Like-New doesn’t build economic resilience.

The best investment in yourself is learning how to pick up new, genuinely new, skills. Which ones though?

For starters, if you try something and it makes you absolutely miserable, just stop. Without fun there’s never going to be a skill. Just check yourself, before deciding something’s not for you. Make sure it’s not fear or embarrassment that’s keeping you from trying.

But with so many things to try and master, you still need a way to tell what makes a skill worthy of your time. I believe it boils down to three criteria a skill needs to meet:

This is purely due to supply and demand. A market that’s over-supplied will inevitably value a service less. Of course, rarity is always relative to demand: there aren’t that many unicycle riders out there, but the skill doesn’t command an explosive pay because no one but circuses needs it.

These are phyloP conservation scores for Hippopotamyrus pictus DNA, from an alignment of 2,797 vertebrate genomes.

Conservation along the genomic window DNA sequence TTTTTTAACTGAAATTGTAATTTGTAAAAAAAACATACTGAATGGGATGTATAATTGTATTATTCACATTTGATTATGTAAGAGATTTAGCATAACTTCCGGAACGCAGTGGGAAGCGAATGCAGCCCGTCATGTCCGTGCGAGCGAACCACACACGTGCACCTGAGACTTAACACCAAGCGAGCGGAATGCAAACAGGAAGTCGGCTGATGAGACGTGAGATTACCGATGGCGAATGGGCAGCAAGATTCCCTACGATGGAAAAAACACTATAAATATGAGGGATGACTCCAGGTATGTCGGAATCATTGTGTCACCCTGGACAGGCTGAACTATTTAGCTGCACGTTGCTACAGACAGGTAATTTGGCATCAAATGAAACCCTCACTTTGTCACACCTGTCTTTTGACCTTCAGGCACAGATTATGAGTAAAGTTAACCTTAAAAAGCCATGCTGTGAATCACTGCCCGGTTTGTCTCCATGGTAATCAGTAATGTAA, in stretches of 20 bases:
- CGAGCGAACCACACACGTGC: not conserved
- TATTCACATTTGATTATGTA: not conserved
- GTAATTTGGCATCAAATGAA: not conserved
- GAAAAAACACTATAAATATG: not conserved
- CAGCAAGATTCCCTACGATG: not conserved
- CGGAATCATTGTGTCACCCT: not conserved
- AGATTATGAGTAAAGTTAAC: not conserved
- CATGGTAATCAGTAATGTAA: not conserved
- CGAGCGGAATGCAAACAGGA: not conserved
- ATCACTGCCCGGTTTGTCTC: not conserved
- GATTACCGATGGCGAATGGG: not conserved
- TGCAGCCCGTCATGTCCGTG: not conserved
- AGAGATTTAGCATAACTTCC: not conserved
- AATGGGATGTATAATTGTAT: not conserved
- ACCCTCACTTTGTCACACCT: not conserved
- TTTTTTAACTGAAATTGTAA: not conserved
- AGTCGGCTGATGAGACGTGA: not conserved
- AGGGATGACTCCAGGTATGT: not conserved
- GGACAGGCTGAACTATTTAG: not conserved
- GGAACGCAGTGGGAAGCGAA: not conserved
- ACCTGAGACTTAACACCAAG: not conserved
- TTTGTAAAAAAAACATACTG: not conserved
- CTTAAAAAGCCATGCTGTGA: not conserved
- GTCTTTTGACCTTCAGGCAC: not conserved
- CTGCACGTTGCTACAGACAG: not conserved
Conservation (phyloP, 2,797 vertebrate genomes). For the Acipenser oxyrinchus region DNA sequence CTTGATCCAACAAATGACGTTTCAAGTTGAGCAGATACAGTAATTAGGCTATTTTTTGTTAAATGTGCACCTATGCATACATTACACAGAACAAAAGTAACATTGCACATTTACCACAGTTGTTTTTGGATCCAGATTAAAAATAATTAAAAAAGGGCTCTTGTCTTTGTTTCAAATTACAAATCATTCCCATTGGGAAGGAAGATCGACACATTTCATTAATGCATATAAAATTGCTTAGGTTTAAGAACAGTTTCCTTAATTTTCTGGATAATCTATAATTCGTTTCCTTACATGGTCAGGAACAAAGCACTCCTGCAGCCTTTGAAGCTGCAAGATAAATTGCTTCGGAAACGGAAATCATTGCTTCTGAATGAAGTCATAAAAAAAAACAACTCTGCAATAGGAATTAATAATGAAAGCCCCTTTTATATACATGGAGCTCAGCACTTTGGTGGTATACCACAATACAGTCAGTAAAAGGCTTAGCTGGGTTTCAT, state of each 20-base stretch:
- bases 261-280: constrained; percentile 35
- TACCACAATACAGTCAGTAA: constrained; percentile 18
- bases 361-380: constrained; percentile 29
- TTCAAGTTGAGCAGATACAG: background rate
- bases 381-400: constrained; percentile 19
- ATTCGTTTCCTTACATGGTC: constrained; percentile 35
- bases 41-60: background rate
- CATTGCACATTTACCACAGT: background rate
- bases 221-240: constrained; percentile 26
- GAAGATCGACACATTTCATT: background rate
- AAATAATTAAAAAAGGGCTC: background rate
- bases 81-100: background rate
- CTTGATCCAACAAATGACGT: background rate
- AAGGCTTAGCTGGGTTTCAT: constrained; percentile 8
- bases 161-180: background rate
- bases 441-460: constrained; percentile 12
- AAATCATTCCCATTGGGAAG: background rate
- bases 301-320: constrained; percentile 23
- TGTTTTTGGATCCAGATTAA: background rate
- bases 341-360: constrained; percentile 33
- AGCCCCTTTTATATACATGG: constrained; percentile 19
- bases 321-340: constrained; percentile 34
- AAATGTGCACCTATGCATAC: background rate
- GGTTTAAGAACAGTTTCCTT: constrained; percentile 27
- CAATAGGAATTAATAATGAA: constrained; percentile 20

There are lots of things you can learn to do that make your personal life better. Skills like cooking and cleaning, for example, can make a huge positive impact on your personal well-being.

But for the purposes of economic resilience, it matters how much of an impact a skill can make on other people’s lives. Sometimes it’s the same things you like to do anyhow, just applied differently:
Writing in your private diary, you’re only influencing yourself; writing for an audience, the very same thoughts can influence many.

It’s easy to see why a transferable skill would be valuable, since it doesn’t bind you to a specific setting. Except, people often use the same words to describe completely different things, and over time we begin to question what that word actually means.